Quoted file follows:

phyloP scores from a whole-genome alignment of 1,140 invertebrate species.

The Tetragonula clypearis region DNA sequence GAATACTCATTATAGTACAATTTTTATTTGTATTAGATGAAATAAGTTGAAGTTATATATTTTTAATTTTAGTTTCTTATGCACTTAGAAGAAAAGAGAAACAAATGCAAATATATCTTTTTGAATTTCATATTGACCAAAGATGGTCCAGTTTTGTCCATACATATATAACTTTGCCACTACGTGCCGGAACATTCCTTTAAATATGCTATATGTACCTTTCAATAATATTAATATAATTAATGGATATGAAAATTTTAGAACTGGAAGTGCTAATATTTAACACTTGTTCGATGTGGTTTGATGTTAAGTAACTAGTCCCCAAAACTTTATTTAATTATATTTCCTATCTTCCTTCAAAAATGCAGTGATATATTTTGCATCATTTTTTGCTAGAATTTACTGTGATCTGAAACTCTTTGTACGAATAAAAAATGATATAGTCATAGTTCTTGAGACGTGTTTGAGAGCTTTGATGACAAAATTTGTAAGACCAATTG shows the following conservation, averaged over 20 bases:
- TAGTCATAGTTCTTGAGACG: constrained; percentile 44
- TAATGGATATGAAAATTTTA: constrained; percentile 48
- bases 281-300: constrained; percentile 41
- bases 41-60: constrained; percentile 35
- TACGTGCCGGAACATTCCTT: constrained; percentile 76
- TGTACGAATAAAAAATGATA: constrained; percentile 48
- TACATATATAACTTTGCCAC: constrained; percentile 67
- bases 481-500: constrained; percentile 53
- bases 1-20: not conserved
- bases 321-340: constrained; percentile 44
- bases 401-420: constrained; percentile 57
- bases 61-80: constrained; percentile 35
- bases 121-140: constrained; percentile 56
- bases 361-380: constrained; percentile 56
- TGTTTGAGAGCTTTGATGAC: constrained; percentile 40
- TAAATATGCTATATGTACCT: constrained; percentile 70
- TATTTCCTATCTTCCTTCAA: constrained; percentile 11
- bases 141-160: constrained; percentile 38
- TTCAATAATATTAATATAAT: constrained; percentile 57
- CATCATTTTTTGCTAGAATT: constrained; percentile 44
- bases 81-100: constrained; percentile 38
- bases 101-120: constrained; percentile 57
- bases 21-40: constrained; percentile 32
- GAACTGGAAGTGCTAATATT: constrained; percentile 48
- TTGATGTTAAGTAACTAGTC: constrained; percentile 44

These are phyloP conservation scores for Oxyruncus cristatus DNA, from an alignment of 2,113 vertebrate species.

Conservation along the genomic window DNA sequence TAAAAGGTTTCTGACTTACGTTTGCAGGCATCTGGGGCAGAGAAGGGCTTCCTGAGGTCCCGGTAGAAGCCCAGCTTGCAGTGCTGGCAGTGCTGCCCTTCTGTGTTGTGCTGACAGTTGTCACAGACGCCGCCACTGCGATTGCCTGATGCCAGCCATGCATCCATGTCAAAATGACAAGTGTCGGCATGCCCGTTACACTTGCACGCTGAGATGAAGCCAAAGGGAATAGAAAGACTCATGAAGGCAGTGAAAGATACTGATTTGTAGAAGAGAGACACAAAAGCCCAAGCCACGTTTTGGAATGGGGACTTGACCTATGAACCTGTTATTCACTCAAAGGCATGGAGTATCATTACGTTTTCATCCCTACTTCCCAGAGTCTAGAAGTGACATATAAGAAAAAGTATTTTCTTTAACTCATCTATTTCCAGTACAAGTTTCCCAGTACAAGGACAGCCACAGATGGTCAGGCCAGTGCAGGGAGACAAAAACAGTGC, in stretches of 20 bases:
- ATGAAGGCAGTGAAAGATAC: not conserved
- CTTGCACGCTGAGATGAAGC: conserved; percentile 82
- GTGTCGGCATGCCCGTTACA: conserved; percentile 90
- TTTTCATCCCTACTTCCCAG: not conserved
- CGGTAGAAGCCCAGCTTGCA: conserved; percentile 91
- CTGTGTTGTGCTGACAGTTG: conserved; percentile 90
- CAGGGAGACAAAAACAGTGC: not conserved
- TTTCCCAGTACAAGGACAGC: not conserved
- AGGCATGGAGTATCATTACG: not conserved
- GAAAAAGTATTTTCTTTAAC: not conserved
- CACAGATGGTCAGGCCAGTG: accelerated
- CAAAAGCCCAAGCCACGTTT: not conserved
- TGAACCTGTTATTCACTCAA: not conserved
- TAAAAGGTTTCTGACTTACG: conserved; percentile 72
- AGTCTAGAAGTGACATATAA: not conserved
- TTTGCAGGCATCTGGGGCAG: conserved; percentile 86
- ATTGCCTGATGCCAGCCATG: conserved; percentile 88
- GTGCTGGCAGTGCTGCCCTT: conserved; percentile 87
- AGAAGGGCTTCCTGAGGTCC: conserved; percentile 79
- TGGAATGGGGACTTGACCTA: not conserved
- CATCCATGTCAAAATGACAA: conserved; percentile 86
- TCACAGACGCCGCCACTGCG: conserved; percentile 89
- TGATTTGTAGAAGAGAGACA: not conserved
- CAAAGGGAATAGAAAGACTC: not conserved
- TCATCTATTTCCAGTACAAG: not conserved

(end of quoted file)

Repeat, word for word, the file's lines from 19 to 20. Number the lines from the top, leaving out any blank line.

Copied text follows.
- TATTTCCTATCTTCCTTCAA: constrained; percentile 11
- bases 141-160: constrained; percentile 38